HON LYNN MacLAREN (South Metropolitan) [3.52 pm]: I rise to provide a contribution to the second reading debate on the Gene Technology (Western Australia) Bill. I very much appreciate the debate thus far, which has raised the complicated issue of state sovereignty and whether we should be active in this space of controlling gene technology. As has Hon Brian Ellis, I want to express my appreciation to the Standing Committee on Uniform Legislation and Statutes Review for its very succinct report, which outlines the history of how we have regulated gene technology in Australia. It also provides some very useful recommendations for the debate before us today. I was working for Hon Giz Watson when we looked at the Gene Technology Regulator at a national level, I think, way back in 2003. At that time, there was quite a comprehensive public submission period and there were national education tours on it; it was a highly controversial subject throughout Australia. As such, we were invited to comment on it. I can recall filling up an archive box with different material on it. At that time, we were looking at not only genetically modified organisms in agriculture but also other biotechnology. I assisted in providing information to Hon Giz Watson at that time about how the Greens (WA) might respond to the suggestion for legislation at a national level. As members will be well aware, we also considered whether Western Australia would be open to growing genetically modified crops. That matter came up almost at the same time as a debate, and a committee of this house undertook a very thorough investigation and made recommendations in that regard. That is why we now have the Genetically Modified Crops Free Areas Act, which put in place a mechanism for to us to further control genetic material in Western Australia, quite apart from and on top of the commonwealth legislation.

I support the committee’s referrals; they point out that we need to hear from the minister about certain details before we support the legislation holus-bolus. Therefore, it is difficult at this point of the debate to say whether I will support a third reading of this bill. But at this stage I can say that, on the face of it and from my reading of the stakeholder submissions and certainly from the briefing provided to me, this might well be a good way forward in regulating gene technology. I note that, as a state, for some reason we have chosen to allow genetically modified canola to be grown in WA, with the GMO crops free areas act in place. Under this current regime, we have been able to exert some state control over whether we use that genetically modified technology in Western Australia. I note that, similarly, the states of Tasmania and South Australia have been able to keep their states GMO free, even though they have no gene technology act and they use the commonwealth system. They allow the commonwealth regulator to determine whether a genetically modified organism should be given approval in their state. Therefore, I find it hard to understand the argument that, should we approve this bill, we will relinquish the power and authority to do that. It appears that other states have managed to exert even greater power in controlling genetically modified crops and they are under the commonwealth regulator.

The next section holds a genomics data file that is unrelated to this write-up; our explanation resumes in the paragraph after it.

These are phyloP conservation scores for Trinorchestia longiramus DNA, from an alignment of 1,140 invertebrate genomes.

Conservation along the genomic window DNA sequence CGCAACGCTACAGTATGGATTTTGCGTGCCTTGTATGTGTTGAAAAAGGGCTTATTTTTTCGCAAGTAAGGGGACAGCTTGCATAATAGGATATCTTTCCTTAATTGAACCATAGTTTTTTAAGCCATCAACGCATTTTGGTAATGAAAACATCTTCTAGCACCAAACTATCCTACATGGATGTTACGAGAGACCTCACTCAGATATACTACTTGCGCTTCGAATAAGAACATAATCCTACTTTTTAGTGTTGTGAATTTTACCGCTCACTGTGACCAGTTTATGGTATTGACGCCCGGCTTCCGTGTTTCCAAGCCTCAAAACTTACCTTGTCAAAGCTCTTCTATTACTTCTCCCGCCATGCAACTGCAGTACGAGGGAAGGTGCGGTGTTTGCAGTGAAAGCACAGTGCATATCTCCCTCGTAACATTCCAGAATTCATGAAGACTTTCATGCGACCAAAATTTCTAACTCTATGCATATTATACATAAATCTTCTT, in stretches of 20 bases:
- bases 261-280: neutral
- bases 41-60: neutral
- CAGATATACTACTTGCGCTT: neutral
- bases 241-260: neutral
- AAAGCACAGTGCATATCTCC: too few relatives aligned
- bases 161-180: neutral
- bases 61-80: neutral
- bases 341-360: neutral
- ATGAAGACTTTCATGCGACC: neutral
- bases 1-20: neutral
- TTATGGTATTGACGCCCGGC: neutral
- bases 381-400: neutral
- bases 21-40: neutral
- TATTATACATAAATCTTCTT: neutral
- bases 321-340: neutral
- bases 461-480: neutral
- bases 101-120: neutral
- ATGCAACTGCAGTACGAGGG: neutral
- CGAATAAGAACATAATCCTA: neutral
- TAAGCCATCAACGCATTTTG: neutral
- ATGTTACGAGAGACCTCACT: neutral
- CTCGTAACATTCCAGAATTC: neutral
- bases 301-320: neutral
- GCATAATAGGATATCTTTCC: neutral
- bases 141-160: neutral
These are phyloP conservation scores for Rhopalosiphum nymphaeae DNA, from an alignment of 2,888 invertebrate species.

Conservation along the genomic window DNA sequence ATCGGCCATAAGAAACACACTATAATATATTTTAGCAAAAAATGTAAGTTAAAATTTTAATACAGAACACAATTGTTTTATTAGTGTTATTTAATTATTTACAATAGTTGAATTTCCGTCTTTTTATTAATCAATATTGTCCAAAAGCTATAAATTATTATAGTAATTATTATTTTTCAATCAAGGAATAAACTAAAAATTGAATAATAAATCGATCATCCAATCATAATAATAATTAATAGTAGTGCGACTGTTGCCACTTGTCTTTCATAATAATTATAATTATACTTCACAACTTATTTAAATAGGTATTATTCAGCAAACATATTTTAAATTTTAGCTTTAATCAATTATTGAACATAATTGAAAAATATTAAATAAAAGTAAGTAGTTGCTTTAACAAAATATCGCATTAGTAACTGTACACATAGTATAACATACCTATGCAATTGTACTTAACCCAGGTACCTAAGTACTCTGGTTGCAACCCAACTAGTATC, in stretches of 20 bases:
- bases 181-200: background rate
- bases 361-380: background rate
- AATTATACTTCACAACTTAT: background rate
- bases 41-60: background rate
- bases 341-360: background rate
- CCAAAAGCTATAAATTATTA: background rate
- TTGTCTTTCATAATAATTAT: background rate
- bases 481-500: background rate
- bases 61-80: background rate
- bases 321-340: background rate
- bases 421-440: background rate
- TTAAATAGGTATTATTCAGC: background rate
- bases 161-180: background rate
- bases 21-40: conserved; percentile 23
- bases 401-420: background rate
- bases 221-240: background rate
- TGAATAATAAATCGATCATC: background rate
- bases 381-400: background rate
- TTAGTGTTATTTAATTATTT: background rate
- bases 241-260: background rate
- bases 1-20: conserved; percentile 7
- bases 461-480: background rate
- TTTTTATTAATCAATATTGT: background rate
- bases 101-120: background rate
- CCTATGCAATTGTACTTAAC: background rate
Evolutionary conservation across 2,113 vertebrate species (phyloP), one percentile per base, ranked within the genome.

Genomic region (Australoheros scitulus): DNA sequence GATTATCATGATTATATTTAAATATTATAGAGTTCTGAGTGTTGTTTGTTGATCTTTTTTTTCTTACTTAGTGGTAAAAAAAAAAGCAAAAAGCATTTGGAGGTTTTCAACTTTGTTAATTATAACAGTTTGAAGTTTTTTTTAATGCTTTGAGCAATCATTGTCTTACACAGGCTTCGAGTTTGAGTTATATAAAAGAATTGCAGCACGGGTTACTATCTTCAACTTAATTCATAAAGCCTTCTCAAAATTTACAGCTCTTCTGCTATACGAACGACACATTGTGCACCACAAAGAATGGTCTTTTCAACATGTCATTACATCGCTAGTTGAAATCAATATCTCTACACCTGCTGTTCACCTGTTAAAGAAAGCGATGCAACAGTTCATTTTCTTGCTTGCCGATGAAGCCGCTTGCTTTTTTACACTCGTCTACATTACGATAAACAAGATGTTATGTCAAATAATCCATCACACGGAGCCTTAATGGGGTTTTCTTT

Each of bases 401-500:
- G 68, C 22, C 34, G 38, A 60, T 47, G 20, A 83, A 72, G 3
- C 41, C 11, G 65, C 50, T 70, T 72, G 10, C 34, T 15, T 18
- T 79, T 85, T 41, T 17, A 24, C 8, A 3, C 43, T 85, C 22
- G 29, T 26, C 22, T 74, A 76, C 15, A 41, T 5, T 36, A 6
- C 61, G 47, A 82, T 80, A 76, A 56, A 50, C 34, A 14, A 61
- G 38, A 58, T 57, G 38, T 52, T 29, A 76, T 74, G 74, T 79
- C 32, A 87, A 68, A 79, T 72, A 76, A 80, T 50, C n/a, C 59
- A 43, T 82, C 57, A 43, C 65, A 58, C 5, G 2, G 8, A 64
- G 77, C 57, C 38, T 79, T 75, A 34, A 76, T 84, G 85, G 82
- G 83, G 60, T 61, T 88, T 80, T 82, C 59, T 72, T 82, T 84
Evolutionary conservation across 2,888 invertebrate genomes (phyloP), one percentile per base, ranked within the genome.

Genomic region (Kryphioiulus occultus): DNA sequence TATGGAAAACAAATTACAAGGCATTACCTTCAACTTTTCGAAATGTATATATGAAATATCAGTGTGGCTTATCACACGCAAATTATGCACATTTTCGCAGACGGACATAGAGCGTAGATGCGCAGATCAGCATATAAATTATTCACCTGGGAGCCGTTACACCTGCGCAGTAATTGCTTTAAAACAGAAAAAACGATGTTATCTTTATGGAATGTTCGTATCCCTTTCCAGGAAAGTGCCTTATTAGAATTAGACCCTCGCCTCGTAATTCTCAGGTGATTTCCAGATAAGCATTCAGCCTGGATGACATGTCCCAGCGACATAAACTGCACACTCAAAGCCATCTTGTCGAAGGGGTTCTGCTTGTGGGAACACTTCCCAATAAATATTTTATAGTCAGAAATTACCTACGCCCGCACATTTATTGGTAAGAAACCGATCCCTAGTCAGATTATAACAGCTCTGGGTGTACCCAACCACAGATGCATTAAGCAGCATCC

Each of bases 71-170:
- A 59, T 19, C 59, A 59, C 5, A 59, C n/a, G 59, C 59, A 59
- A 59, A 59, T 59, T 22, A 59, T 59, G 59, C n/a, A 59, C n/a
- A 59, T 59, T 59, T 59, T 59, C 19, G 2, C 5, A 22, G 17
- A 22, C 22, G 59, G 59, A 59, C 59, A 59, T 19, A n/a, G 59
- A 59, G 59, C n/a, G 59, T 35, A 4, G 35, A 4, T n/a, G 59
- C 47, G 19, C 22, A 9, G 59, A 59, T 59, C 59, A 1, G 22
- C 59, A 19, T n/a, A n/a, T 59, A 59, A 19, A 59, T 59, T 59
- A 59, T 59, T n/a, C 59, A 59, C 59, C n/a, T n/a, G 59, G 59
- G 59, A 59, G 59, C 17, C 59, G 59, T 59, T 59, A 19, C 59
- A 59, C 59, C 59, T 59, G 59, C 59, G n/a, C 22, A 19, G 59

Hon Adele Farina interjected.

Hon LYNN MacLAREN: Hon Adele Farina raises the precise question I have, which is that those states have been able to exert power, and I would like our state to be able to do that. I would like the minister to address how we can continue to assert our authority over the growing of genetically modified crops in Western Australia should we adopt this legislation before us. Should we, in fact, support the Gene Technology (Western Australia) Bill? We have a conundrum; we have a debate about whether we will have that power. I am hearing both sides of that debate but without the minister’s response to the report or the second reading debate, which we cannot have until after we conclude this debate, it is hard for me to be completely confident that we can go down the road in Western Australia that I would like to go down. I am inclined to support this legislation, however I have very serious concerns about whether we are going to be able to continue to control genetically modified organisms. I note with interest that many stakeholders were consulted. I believe the committee wrote to about 16 different stakeholders and received 12 submissions. I have had a good look at many of those submissions. I must say, I have not been able to read all of them, but one of the experts, who I have constantly referred to in relation to genetically modified regulation, is Bob Phelps of Gene Ethics. Based in Victoria, Gene Ethics is well aware of all the regulatory instruments around Australia and has been advocating GM-free agriculture for some time, and I note that the very short submission from Gene Ethics helped me to figure out which direction to go as far as this bill goes. Just briefly, the executive director of Gene Ethics has put on the record through his submission that in its view —